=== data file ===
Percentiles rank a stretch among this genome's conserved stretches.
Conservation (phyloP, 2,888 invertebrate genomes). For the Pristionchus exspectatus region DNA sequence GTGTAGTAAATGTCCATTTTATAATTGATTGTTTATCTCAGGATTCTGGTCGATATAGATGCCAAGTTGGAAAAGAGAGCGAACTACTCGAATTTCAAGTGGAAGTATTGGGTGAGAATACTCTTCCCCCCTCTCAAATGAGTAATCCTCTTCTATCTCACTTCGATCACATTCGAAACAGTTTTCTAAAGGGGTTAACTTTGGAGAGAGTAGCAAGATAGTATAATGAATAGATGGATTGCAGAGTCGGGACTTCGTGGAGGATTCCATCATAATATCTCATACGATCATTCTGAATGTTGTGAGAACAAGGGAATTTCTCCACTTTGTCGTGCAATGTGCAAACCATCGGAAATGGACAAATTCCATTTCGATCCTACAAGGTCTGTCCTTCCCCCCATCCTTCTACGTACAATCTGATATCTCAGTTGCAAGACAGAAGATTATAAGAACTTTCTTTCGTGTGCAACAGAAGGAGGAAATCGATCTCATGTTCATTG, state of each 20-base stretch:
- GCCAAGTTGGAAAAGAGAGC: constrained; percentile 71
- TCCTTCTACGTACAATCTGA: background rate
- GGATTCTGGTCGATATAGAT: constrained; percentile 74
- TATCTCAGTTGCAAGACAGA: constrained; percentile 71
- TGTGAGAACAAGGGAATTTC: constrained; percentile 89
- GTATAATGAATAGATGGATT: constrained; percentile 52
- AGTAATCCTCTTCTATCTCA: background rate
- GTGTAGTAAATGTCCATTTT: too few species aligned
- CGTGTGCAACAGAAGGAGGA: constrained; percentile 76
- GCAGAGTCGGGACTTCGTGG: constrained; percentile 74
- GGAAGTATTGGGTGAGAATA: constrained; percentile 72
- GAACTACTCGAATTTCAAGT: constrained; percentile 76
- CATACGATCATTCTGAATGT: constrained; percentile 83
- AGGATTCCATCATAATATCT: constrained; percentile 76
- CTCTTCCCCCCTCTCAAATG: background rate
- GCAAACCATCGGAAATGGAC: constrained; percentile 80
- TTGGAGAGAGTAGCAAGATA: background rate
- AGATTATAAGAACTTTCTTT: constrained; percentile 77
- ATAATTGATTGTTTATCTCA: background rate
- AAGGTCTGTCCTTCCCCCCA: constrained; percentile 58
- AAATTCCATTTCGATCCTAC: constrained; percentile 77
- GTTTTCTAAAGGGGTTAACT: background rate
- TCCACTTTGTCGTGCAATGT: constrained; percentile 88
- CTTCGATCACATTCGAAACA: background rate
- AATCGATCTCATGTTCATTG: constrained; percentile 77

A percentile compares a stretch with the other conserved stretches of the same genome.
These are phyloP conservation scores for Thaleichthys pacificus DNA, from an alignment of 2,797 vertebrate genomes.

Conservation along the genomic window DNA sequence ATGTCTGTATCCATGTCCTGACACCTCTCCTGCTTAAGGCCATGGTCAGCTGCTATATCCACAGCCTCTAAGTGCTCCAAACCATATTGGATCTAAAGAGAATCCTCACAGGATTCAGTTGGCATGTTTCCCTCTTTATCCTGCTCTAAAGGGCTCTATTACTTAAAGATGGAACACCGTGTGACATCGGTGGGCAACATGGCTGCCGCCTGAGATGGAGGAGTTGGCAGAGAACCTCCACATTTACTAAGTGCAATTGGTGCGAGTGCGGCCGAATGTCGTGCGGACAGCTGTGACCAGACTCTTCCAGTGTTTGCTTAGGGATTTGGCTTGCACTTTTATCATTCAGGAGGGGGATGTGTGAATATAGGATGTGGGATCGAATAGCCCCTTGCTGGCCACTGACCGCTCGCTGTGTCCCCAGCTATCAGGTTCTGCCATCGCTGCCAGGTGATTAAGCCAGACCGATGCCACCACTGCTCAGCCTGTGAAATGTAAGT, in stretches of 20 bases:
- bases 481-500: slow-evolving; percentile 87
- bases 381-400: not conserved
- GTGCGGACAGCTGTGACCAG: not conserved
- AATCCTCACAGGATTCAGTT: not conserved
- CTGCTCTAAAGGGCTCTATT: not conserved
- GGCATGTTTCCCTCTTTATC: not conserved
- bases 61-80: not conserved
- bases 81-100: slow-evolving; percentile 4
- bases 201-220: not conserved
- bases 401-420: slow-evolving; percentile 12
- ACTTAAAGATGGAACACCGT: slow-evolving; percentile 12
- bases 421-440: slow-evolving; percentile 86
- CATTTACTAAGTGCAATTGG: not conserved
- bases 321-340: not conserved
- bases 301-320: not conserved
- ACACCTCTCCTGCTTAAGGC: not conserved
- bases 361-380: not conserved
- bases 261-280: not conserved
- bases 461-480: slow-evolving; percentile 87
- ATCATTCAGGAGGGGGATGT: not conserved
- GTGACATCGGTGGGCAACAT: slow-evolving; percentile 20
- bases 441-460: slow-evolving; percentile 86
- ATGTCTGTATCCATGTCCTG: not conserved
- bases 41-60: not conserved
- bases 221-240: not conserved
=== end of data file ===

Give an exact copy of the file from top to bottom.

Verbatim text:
Percentiles rank a stretch among this genome's conserved stretches.
Conservation (phyloP, 2,888 invertebrate genomes). For the Pristionchus exspectatus region DNA sequence GTGTAGTAAATGTCCATTTTATAATTGATTGTTTATCTCAGGATTCTGGTCGATATAGATGCCAAGTTGGAAAAGAGAGCGAACTACTCGAATTTCAAGTGGAAGTATTGGGTGAGAATACTCTTCCCCCCTCTCAAATGAGTAATCCTCTTCTATCTCACTTCGATCACATTCGAAACAGTTTTCTAAAGGGGTTAACTTTGGAGAGAGTAGCAAGATAGTATAATGAATAGATGGATTGCAGAGTCGGGACTTCGTGGAGGATTCCATCATAATATCTCATACGATCATTCTGAATGTTGTGAGAACAAGGGAATTTCTCCACTTTGTCGTGCAATGTGCAAACCATCGGAAATGGACAAATTCCATTTCGATCCTACAAGGTCTGTCCTTCCCCCCATCCTTCTACGTACAATCTGATATCTCAGTTGCAAGACAGAAGATTATAAGAACTTTCTTTCGTGTGCAACAGAAGGAGGAAATCGATCTCATGTTCATTG, state of each 20-base stretch:
- GCCAAGTTGGAAAAGAGAGC: constrained; percentile 71
- TCCTTCTACGTACAATCTGA: background rate
- GGATTCTGGTCGATATAGAT: constrained; percentile 74
- TATCTCAGTTGCAAGACAGA: constrained; percentile 71
- TGTGAGAACAAGGGAATTTC: constrained; percentile 89
- GTATAATGAATAGATGGATT: constrained; percentile 52
- AGTAATCCTCTTCTATCTCA: background rate
- GTGTAGTAAATGTCCATTTT: too few species aligned
- CGTGTGCAACAGAAGGAGGA: constrained; percentile 76
- GCAGAGTCGGGACTTCGTGG: constrained; percentile 74
- GGAAGTATTGGGTGAGAATA: constrained; percentile 72
- GAACTACTCGAATTTCAAGT: constrained; percentile 76
- CATACGATCATTCTGAATGT: constrained; percentile 83
- AGGATTCCATCATAATATCT: constrained; percentile 76
- CTCTTCCCCCCTCTCAAATG: background rate
- GCAAACCATCGGAAATGGAC: constrained; percentile 80
- TTGGAGAGAGTAGCAAGATA: background rate
- AGATTATAAGAACTTTCTTT: constrained; percentile 77
- ATAATTGATTGTTTATCTCA: background rate
- AAGGTCTGTCCTTCCCCCCA: constrained; percentile 58
- AAATTCCATTTCGATCCTAC: constrained; percentile 77
- GTTTTCTAAAGGGGTTAACT: background rate
- TCCACTTTGTCGTGCAATGT: constrained; percentile 88
- CTTCGATCACATTCGAAACA: background rate
- AATCGATCTCATGTTCATTG: constrained; percentile 77

A percentile compares a stretch with the other conserved stretches of the same genome.
These are phyloP conservation scores for Thaleichthys pacificus DNA, from an alignment of 2,797 vertebrate genomes.

Conservation along the genomic window DNA sequence ATGTCTGTATCCATGTCCTGACACCTCTCCTGCTTAAGGCCATGGTCAGCTGCTATATCCACAGCCTCTAAGTGCTCCAAACCATATTGGATCTAAAGAGAATCCTCACAGGATTCAGTTGGCATGTTTCCCTCTTTATCCTGCTCTAAAGGGCTCTATTACTTAAAGATGGAACACCGTGTGACATCGGTGGGCAACATGGCTGCCGCCTGAGATGGAGGAGTTGGCAGAGAACCTCCACATTTACTAAGTGCAATTGGTGCGAGTGCGGCCGAATGTCGTGCGGACAGCTGTGACCAGACTCTTCCAGTGTTTGCTTAGGGATTTGGCTTGCACTTTTATCATTCAGGAGGGGGATGTGTGAATATAGGATGTGGGATCGAATAGCCCCTTGCTGGCCACTGACCGCTCGCTGTGTCCCCAGCTATCAGGTTCTGCCATCGCTGCCAGGTGATTAAGCCAGACCGATGCCACCACTGCTCAGCCTGTGAAATGTAAGT, in stretches of 20 bases:
- bases 481-500: slow-evolving; percentile 87
- bases 381-400: not conserved
- GTGCGGACAGCTGTGACCAG: not conserved
- AATCCTCACAGGATTCAGTT: not conserved
- CTGCTCTAAAGGGCTCTATT: not conserved
- GGCATGTTTCCCTCTTTATC: not conserved
- bases 61-80: not conserved
- bases 81-100: slow-evolving; percentile 4
- bases 201-220: not conserved
- bases 401-420: slow-evolving; percentile 12
- ACTTAAAGATGGAACACCGT: slow-evolving; percentile 12
- bases 421-440: slow-evolving; percentile 86
- CATTTACTAAGTGCAATTGG: not conserved
- bases 321-340: not conserved
- bases 301-320: not conserved
- ACACCTCTCCTGCTTAAGGC: not conserved
- bases 361-380: not conserved
- bases 261-280: not conserved
- bases 461-480: slow-evolving; percentile 87
- ATCATTCAGGAGGGGGATGT: not conserved
- GTGACATCGGTGGGCAACAT: slow-evolving; percentile 20
- bases 441-460: slow-evolving; percentile 86
- ATGTCTGTATCCATGTCCTG: not conserved
- bases 41-60: not conserved
- bases 221-240: not conserved